Spies revealed the whistleblower complaints, the audit committee’s negligence, and a list of self-serving activities, favoritism, nepotism, and excessive spending among the upper echelons of the NRA. Soon after the article was published, then NRA Board President Oliver North contacted LaPierre with a damage control proposal. North offered to assist LaPierre in exiting the Association discreetly, with a handsome severance package, in return for LaPierre's support for North's bid for a second term as President. That night, LaPierre sent a fiery letter to the NRA Board, paraphrasing North's proposal and accusing him of extortion in an attempt to oust LaPierre from the Association.

From that point on, the situation worsened. At the next day's members' meeting, a group of members tried to force a vote of "no confidence" in LaPierre, but were thwarted by LaPierre's loyalists on the Board. During the following Board meeting, several Directors expressed concerns about the current situation, but no one put forward a nominee to challenge LaPierre for the EVP position. Consequently, without a contender, he was declared the winner by "acclamation." This was all conducted behind closed doors, with the waiting members only learning about the "unanimous election" from a New York Times reporter.

A few days later, Ackerman McQueen revealed some of LaPierre's charges on an Ack-Mac credit card. The charges included over $270,000 at a single Beverly Hills clothing store, significant expenditures on luxurious accommodations and transport in high-end holiday resorts, and approximately $6,000 per month for the rent of a luxury apartment for an NRA intern who was a former beauty queen.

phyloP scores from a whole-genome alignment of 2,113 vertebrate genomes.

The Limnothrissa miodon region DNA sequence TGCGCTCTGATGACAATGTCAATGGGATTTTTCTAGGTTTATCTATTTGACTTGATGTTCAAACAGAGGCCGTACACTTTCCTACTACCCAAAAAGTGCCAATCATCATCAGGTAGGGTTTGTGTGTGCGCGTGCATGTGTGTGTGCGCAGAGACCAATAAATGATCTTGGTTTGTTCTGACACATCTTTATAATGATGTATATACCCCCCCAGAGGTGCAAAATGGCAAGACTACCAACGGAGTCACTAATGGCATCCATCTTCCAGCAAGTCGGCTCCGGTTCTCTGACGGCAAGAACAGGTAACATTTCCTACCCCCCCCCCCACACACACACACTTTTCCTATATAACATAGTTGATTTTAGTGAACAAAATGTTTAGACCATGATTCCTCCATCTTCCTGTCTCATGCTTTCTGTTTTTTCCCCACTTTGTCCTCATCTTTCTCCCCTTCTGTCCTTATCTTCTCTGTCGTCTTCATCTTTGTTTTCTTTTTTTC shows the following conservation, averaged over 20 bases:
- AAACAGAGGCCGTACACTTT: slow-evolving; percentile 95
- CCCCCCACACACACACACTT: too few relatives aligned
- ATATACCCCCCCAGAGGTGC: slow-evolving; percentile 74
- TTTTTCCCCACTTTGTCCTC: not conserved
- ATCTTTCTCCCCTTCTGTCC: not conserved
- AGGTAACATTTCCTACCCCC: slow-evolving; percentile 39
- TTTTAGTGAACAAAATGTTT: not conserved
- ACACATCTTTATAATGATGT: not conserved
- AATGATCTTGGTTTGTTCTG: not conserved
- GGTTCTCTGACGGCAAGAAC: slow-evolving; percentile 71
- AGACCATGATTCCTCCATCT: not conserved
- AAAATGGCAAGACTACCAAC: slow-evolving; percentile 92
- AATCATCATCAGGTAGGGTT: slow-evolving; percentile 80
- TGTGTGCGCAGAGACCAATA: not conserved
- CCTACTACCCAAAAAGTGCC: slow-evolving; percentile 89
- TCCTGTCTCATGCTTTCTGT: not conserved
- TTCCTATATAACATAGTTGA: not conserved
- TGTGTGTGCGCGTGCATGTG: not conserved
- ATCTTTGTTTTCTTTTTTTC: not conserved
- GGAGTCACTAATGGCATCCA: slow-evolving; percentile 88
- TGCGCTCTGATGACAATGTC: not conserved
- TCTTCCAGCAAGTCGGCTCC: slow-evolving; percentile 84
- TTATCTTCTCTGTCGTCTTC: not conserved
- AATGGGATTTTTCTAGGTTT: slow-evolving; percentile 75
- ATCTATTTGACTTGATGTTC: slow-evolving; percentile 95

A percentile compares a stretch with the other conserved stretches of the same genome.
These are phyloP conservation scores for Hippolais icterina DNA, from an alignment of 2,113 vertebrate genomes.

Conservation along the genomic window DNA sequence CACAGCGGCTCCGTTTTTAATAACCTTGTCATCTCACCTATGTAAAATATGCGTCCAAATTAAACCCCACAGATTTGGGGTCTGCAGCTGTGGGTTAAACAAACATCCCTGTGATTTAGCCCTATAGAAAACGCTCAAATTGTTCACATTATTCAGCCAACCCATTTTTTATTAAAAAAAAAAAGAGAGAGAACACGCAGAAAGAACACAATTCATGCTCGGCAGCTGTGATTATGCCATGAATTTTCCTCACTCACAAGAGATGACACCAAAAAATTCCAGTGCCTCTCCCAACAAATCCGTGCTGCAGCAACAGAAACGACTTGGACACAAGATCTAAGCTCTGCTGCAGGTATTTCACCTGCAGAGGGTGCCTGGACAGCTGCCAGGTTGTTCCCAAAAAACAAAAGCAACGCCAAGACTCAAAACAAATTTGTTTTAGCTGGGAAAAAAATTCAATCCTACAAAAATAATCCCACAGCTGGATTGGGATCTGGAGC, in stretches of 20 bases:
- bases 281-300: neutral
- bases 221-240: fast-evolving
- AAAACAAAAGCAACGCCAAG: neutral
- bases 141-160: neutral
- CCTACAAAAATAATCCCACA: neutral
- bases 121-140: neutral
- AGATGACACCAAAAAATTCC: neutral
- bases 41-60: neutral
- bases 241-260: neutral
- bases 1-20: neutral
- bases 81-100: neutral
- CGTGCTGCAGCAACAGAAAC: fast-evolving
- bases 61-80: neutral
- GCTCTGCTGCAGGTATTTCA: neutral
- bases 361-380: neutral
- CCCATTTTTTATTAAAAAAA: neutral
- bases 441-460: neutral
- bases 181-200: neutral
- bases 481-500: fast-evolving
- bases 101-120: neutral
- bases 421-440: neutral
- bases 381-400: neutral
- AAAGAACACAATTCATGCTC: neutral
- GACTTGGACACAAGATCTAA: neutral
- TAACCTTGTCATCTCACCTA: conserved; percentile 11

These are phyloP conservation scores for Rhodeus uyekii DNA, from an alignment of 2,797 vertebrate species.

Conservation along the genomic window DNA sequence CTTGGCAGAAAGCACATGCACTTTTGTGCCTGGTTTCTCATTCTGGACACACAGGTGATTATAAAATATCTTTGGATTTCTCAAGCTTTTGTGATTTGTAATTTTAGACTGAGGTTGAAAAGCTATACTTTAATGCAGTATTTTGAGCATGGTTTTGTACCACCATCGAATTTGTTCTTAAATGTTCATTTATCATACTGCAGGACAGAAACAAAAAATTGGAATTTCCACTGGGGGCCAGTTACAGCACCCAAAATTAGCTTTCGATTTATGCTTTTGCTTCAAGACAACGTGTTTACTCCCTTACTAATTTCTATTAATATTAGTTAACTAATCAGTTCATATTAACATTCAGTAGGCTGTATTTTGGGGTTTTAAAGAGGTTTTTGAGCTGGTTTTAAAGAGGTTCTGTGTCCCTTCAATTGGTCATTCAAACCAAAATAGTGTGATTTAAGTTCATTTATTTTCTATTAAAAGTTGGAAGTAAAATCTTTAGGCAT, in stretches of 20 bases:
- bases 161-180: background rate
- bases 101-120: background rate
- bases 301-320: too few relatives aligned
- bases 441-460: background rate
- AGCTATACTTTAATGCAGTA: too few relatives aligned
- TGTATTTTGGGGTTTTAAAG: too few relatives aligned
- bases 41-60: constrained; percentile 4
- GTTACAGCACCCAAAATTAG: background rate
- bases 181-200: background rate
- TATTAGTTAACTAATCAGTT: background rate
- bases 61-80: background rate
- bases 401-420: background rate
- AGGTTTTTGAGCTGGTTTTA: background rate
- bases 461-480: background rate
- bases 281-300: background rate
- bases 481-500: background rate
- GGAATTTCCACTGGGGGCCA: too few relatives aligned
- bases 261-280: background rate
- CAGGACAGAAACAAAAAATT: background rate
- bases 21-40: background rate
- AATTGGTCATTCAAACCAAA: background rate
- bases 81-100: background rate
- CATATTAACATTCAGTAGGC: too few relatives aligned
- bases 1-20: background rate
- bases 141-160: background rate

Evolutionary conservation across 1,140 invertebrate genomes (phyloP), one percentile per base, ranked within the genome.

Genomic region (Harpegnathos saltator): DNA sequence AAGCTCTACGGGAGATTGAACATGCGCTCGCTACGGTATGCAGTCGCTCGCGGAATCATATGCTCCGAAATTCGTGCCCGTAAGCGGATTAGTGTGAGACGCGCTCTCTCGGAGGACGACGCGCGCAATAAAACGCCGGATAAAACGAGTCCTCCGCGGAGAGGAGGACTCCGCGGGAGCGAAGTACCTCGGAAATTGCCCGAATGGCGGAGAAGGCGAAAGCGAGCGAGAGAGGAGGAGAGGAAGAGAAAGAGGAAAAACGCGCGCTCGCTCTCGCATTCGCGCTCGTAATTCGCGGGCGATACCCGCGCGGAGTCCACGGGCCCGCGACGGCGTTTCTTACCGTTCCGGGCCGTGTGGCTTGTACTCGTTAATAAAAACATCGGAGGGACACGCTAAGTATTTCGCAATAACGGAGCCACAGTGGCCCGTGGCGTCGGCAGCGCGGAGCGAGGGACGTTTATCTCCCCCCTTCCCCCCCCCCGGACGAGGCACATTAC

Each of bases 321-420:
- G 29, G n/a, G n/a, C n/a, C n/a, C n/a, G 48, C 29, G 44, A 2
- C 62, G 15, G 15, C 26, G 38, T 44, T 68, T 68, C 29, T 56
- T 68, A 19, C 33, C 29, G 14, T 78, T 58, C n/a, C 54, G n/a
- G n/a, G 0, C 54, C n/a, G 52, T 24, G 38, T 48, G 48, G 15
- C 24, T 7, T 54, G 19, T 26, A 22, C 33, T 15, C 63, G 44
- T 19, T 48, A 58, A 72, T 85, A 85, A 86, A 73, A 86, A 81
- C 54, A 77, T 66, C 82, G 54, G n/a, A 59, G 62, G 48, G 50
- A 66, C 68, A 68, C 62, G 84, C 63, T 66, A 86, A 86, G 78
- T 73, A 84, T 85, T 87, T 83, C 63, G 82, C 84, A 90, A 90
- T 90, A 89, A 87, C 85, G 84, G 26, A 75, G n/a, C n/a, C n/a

This disclosure prompted a series of lawsuits and countersuits, almost all of which Brewer and the NRA lost. They achieved a minor victory against North, barring him from charging his legal fees to the Association, but lost over $10 million in a suit attempting to evade paying Chris Cox the $2.5 million severance package outlined in his contract. The NRA also had to pay around $12 million to settle the Ackerman McQueen suits. Plus, there was the loss of over $100 million in the suit against Cuomo and New York. Some NRA Board members, led by Tom King of New York, even started proceedings to expel Ollie North entirely from the Association, which is still ongoing.

Additionally, a lawsuit was filed against the Association by prominent NRA donor David Dell’Aquila. He filed the lawsuit on behalf of all NRA members and donors, alleging fraud on the NRA's part for misuse of donated funds. This case is still ongoing and has experienced some intriguing developments recently. Then came the lawsuits by New York and DC against the NRA and the NRA Foundation, respectively.

The situation was further complicated in January 2021 when LaPierre and Brewer, unbeknownst to all but a select few Directors, filed for bankruptcy protection for the Association. Widely viewed as a thinly veiled, poorly calculated, and clumsily executed legal maneuver designed to dodge New York's lawsuit against the Association, the bankruptcy filing backfired.